Data Centers

Introduction to virtualization: Abstraction is key

Virtualization technologies continue to mature and become more important in modern data centers. Rick Vanover explains one of the key concepts for beginners.

In today's data center virtualization is a standard practice. That doesn't mean that every IT department has moved to a virtualization technology, but it is important to have a basic understanding of what it is and how it could possibly benefit your organization. If you haven't started working with virtualization yet, this post and subsequent pieces in this series will help get you up to speed.

A good starting point for understanding virtualization is, simply put, abstraction. Virtualization exists in many forms: as hypervisors, virtual networks, virtual storage engines, virtualized applications, and more. Let's start with the hypervisor, which is arguably the most common type of virtualization practiced today.

A hypervisor will abstract physical resources from systems running on top of it. That step, right there, means  a couple of things. For one, physical resources (CPU, memory, disk and network) are shared, and there can be multiple systems on a single piece of hardware.

For two of the latest advances in virtualization technology — VMware's software-defined data center and Microsoft's Cloud OS — the underlying core is the hypervisor. VMware ESXi and Microsoft Hyper-V are the two most popular Type 1 hypervisors in use today. Additional Type 1 hypervisors include KVM, XenServer, and RHEV. There also are Type 2 hypervisors, which sit as a software engine within an operating system installed on a computer. This includes hypervisors like VMwareWorkstation, VMwarePlayer Plus, VirtualBox, and others.

In each separation, the devices presented to the virtual machines are abstracted by the hypervisor. There are situations where devices can be "passed-through" natively to the guest. This is frequently used for storage devices (LUNs, drives), I/O controllers (Fibre Channel HBAs), USB devices, and more.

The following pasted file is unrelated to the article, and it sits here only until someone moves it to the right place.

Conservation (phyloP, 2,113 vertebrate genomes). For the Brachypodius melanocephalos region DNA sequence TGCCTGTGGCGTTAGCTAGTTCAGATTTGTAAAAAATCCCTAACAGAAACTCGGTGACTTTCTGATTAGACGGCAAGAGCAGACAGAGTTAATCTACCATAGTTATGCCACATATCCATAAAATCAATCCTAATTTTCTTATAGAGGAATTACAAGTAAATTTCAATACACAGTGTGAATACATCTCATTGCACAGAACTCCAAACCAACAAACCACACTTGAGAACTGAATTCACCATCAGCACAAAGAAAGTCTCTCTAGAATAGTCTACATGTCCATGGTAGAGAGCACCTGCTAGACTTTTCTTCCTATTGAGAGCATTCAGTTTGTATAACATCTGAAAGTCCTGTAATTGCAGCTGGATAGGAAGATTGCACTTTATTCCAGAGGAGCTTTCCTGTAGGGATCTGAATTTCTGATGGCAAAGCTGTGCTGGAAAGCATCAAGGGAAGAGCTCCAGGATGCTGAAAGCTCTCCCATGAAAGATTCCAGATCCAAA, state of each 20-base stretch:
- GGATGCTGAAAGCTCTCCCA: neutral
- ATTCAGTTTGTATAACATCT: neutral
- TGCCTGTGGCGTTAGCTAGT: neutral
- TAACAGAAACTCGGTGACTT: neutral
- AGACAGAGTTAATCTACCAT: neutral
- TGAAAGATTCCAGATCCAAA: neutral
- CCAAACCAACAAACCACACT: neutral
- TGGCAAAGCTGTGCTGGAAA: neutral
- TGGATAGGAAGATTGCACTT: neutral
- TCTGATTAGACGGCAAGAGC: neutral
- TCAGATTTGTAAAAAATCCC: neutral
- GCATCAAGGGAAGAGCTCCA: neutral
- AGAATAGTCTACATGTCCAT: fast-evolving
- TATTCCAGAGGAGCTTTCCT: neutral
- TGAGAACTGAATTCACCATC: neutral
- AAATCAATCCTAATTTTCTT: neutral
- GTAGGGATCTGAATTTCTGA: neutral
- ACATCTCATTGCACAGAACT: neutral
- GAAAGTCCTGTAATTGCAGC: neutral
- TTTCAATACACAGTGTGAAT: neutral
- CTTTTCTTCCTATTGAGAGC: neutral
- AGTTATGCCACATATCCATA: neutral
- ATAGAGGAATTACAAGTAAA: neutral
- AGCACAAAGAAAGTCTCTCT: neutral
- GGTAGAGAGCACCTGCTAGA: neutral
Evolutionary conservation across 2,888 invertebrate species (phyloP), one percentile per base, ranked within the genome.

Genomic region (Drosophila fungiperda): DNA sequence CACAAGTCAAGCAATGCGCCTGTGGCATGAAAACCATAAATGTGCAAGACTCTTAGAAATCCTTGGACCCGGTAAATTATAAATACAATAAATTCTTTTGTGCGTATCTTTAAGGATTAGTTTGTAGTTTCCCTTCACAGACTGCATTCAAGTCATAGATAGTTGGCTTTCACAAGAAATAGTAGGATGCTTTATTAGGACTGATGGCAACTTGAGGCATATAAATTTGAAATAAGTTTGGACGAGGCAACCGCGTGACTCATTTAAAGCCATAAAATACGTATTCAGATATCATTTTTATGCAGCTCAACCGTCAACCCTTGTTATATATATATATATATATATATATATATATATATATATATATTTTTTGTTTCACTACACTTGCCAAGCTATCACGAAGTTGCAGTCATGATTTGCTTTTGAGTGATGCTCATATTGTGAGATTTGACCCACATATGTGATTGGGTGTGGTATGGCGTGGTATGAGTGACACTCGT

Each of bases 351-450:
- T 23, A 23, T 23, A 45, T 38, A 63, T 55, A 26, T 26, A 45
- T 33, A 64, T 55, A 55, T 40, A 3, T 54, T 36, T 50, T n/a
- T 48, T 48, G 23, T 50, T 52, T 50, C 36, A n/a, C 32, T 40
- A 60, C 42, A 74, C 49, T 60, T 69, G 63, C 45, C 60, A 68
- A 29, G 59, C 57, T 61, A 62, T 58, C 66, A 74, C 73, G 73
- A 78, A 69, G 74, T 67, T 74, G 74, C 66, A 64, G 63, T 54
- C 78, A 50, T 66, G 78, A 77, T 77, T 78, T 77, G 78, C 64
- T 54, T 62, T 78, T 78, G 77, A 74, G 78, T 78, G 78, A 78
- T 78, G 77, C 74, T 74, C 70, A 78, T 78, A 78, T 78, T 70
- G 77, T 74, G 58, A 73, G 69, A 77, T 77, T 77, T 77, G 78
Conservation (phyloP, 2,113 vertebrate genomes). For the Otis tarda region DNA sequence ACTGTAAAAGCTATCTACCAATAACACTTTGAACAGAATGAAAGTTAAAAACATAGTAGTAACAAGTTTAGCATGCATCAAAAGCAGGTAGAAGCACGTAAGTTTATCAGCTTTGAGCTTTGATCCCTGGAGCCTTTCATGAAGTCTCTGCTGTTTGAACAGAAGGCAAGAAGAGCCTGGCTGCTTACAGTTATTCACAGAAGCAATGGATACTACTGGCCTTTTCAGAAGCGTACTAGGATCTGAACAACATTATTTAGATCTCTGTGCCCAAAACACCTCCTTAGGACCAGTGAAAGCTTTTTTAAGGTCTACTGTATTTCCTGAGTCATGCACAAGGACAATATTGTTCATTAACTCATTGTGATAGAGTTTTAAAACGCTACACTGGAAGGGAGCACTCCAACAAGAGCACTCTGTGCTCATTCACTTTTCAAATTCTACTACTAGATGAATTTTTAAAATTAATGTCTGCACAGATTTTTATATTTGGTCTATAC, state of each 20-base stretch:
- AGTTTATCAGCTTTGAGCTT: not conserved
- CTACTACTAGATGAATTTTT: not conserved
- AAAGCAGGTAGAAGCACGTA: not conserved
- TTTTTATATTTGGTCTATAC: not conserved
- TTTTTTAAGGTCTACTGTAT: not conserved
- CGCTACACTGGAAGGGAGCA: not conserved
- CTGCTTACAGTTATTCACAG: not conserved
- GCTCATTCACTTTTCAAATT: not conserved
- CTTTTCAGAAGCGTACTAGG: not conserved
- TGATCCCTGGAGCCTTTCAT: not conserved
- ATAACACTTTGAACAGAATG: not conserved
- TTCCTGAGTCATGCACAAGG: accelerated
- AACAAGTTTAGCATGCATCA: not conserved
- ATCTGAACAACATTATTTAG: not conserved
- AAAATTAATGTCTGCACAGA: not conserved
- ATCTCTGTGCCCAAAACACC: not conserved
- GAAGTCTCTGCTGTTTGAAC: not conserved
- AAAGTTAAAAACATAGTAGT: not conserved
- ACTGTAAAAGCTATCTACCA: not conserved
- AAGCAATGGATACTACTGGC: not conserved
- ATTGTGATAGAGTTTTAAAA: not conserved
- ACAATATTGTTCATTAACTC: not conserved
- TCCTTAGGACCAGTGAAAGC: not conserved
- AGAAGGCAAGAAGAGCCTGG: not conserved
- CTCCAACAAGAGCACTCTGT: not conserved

Let's take a look at one example running Hyper-V. In Figure A below, you'll see a look into a server running Hyper-V. This server is a Lenovo ThinkServer running Windows Server 2012 with Hyper-V (added as a role to the server). On the left is the Hyper-V Manager showing the VMs, and on the right is the device manager view of the host showing the physical hardware.

Figure A

One of the virtual machines, VME-RRAS, runs Windows Server 2012 as well. It's important to note that virtual machines running on a hypervisor don't need to run the same operating system, so that's great if you need to test newer and/or older operating systems. Inside of the VME-RRAS virtual machine, Figure B shows how the items in the device manager look totally different as it uses abstracted devices:

Figure B 


That's how a guest VM looks when it is a Hyper-V VM, but if that same operating system were running on VMware ESXi, the devices will appear differently. Figure C shows the same device manager categories on a VMware ESXi virtual machine:

Figure C


Categorically, each hypervisor applies a number of different technologies to present the devices to the virtual machine. VMware's vmxnet3 virtual network interface, Hyper-V's virtual Fibre Channel, and VMware's configurable video memory are all applied differently but affect the abstraction applied to the VM.

Abstraction is the starting point of all hypervisor virtualization, and from there many features can start. Once you have this under your belt; the next steps of virtualization will come naturally. What low-level questions do you have on virtualization? Share your comments below to help me steer the content for subsequent posts in the series.

About Rick Vanover

Rick Vanover is a software strategy specialist for Veeam Software, based in Columbus, Ohio. Rick has years of IT experience and focuses on virtualization, Windows-based server administration, and system hardware.

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